Interest in North Korean hacking comes and goes, but this week experts cautioned that the US shouldn’t underestimate or ignore this persistent and growing threat. The FBI and DHS even officially attributed the destructive WannaCry ransomware to the reclusive nation.
Meanwhile, new analysis from the cybersecurity firms ESET and Dragos Inc. offered details on the advanced, grid-sabotaging malware hackers used to attack a Ukrainian electrical power station last December. Incarceration rates are rising in the rural US. And Georgia’s voting systems have no backup means of audit if the state’s digital systems malfunction (or are, say, hacked).
At least the Department of Defense is still on the cutting edge. Its Strategic Capabilities Office is working on developing ways to weaponize video games. And special prosecutor Robert Mueller has put together an all-star investigatory team.
Plus the CIA could be lurking on basically every router out there, according to documents released by WikiLeaks. So here’s a list of everyone President Donald Trump has blocked on Twitter to take your mind off things.
And there’s more. Each Saturday we round up the news stories that we didn’t break or cover in depth but that still deserve your attention. As always, click on the headlines to read the full story in each link posted. And stay safe out there.
In May, Microsoft released patches for the virulent WannaCry ransomware for Windows XP even though that operating system is no longer officially supported. This week, the company followed up with a dozen additional patches that cover no-longer-supported versions including Windows XP, Windows Vista, Windows 8, Windows Server 2003, and Windows Server 2003 R2. Microsoft said that though it is not reinstating support for these aging OSes, it does want to take “action to provide additional critical security updates to address vulnerabilities that are at heightened risk of exploitation due to past nation-state activity and disclosures.” While working to anticipate and preempt the next WannaCry-type incident is important, some experts worry that making too much of a habit of patching old systems will give stragglers an excuse to hold out on these dangerously insecure platforms even longer instead of being forced to upgrade. On the other hand, security pressure hasn’t really created that urgency so far.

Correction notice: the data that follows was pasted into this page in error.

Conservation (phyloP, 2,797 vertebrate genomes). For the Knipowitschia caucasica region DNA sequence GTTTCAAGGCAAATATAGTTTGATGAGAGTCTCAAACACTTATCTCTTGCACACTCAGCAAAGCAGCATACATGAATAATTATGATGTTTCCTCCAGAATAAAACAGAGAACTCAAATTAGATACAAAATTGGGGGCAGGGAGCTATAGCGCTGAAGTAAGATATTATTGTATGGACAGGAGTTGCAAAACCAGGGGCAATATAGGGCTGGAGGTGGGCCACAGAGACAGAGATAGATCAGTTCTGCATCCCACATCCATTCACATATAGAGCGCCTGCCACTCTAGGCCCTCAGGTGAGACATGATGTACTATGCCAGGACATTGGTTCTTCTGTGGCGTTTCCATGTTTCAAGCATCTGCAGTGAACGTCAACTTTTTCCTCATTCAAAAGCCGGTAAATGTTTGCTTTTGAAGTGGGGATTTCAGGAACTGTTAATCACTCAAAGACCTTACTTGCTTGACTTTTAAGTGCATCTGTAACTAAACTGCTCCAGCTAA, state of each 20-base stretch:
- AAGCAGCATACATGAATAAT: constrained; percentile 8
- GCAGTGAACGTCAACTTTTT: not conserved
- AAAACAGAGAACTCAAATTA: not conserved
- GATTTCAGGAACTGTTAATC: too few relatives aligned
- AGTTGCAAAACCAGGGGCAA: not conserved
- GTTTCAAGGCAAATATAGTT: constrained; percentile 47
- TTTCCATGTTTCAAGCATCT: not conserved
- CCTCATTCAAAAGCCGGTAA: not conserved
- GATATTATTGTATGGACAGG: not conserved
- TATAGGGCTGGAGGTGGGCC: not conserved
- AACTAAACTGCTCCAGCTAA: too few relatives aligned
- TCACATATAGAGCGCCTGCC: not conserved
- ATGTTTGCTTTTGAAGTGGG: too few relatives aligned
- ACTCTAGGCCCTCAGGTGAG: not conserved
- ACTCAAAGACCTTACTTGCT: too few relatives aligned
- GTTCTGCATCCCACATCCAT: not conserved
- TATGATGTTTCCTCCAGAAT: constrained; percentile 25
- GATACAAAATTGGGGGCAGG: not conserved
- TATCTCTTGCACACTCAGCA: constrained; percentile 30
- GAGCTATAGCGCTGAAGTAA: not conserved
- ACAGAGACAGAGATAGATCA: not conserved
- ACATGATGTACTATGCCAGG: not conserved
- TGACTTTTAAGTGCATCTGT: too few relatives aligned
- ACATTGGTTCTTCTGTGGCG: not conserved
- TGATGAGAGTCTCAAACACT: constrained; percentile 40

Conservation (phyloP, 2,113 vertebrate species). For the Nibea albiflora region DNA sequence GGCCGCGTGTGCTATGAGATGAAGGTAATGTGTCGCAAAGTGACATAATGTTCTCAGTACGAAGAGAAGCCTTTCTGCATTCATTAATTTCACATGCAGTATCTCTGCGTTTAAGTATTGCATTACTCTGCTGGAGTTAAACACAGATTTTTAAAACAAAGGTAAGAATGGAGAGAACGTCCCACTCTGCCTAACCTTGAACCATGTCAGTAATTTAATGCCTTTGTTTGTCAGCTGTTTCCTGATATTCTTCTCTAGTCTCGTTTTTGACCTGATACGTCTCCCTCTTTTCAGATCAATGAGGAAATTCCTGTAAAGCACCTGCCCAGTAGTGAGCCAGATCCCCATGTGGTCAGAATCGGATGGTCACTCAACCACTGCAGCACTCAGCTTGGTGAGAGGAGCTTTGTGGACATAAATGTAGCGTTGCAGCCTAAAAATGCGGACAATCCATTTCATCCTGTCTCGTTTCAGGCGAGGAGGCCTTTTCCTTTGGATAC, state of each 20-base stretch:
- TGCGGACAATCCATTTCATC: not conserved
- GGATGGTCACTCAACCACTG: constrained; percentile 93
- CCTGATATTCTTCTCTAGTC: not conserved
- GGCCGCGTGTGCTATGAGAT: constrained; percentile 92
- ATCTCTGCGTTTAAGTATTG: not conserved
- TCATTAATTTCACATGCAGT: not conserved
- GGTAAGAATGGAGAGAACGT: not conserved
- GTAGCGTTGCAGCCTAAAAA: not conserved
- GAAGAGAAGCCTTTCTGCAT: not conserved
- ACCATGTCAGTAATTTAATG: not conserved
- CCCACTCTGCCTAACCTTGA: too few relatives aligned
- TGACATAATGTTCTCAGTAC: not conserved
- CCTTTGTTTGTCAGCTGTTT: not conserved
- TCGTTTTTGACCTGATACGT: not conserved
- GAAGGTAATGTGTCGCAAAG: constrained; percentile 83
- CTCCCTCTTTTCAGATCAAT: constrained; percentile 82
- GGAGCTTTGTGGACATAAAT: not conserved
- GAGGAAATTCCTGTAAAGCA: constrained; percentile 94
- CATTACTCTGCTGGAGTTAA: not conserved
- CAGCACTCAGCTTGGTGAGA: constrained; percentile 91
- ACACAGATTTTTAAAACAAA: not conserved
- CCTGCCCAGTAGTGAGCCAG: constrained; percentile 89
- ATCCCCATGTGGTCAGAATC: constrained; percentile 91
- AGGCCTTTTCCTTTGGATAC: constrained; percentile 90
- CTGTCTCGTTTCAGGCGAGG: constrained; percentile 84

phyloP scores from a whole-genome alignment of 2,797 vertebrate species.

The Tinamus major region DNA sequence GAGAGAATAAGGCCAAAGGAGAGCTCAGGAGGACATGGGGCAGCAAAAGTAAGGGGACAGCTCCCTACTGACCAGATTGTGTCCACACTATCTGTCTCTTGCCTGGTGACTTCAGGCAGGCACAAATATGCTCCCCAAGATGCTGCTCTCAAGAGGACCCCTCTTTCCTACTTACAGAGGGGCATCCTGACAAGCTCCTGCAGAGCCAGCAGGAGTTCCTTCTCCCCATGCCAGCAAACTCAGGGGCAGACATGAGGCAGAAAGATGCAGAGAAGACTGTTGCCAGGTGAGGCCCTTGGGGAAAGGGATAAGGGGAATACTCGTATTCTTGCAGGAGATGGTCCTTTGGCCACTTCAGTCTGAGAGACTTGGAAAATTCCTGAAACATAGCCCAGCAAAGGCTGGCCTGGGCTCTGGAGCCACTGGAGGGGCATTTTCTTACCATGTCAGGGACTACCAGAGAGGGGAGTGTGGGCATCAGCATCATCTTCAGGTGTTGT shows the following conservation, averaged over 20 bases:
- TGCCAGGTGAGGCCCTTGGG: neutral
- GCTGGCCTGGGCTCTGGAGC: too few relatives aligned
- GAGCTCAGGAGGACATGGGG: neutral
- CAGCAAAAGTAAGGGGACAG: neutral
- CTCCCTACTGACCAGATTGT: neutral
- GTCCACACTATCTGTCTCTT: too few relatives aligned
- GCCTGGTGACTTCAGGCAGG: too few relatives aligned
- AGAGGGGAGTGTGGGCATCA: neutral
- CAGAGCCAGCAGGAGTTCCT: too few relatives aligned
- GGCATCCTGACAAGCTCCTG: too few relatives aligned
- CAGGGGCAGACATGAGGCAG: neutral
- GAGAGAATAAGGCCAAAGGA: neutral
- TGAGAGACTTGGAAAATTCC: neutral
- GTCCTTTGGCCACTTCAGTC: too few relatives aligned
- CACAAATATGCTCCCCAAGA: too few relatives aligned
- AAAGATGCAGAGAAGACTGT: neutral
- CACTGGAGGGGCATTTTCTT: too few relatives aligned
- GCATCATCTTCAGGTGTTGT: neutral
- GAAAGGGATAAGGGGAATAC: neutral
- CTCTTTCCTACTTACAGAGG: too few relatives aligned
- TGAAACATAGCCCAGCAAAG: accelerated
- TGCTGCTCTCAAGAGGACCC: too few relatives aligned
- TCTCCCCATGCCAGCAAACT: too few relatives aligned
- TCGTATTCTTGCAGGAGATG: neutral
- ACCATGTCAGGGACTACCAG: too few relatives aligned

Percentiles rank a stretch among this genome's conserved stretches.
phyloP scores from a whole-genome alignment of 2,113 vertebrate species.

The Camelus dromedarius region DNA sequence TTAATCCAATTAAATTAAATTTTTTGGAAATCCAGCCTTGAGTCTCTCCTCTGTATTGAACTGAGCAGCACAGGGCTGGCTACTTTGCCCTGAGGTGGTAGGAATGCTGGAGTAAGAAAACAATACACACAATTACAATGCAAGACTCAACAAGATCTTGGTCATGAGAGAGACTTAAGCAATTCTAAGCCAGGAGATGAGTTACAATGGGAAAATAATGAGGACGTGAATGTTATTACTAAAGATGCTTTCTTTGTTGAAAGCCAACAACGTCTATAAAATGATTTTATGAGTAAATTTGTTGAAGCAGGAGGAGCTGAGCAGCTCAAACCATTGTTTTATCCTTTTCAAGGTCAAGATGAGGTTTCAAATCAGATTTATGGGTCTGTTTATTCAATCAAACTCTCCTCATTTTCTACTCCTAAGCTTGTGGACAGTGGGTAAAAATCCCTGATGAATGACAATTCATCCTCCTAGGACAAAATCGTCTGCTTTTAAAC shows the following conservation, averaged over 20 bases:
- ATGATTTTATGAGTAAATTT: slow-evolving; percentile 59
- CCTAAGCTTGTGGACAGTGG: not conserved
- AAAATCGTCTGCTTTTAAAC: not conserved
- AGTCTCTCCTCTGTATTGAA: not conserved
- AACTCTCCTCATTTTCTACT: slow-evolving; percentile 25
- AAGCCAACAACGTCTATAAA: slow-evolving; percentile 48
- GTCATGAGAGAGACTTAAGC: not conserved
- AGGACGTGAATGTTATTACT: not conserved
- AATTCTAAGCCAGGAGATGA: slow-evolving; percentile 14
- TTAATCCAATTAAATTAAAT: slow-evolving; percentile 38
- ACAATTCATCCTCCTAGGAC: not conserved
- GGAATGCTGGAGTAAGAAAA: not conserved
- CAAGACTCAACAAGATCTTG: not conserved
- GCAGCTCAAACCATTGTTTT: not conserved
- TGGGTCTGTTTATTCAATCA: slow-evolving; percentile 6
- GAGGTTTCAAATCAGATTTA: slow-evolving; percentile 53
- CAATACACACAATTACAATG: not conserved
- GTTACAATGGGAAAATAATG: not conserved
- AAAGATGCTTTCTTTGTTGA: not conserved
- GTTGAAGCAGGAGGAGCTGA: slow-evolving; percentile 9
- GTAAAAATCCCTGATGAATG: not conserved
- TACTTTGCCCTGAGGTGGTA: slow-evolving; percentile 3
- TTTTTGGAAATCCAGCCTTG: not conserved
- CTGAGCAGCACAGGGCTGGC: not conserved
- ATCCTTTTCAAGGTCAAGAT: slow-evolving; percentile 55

A US tech company attempted to refuse participation in National Security Agency bulk surveillance, according to a declassified, extensively redacted Foreign Intelligence Surveillance Court ruling document. The unnamed company tried to avoid contributing data to the PRISM aggregation program, which the NSA operates under Section 702 of the FISA Amendments Act. The company basically demanded that the NSA obtain a warrant, citing Fourth Amendment concerns that in the process of surveilling foreigners, the NSA would end up collecting the data of US citizens as well. But Judge Rosemary Collyer wrote in her decision, “The mere fact that there is some potential for error is not a sufficient reason to invalidate the surveillance.” Nice hustle, though.
Facebook Accidentally Exposed Data of More Than 1,000 Content Moderators to Suspected Terrorist Users
A software bug Facebook discovered in late 2016 put content moderators at risk by posting data from their personal profiles into the activity log of Facebook groups whose administrators had been banned for terms of service violations. As a result, remaining administrators who hadn’t been removed could see the information in the group log. The bug impacted more than 1,000 content moderators in 22 Facebook departments, including about 40 who specifically worked in a counterterrorism unit. Facebook concluded that six people exposed by the bug were “high priority” cases because their private information was at high risk of having been seen by potential terrorists. One moderator told the Guardian he has since gone into hiding.
Researchers from Aarhus University in Denmark has revealed that the secure cloud and messaging company SpiderOak had some problematic encryption bugs as recently as April. The independent security review found weaknesses in mechanisms like user password storage, file retrieval, and file directory sharing—important stuff for a secure cloud platform. The researchers note that SpiderOak was quick to accept and correct “most of the issues described” with an updated, patched version of the application.
After seven years in a military prison, Chelsea Manning was released on May 17. She had been convicted under the Espionage Act and initially sentenced to 35 years in prison for giving more than 480,000 Afghanistan and Iraq War Army reports and 250,000 U.S. diplomatic cables to WikiLeaks—the largest classified leak in US history. She spoke out to the New York Times this week about her journey, her gender identity, and her feelings of isolation while in prison.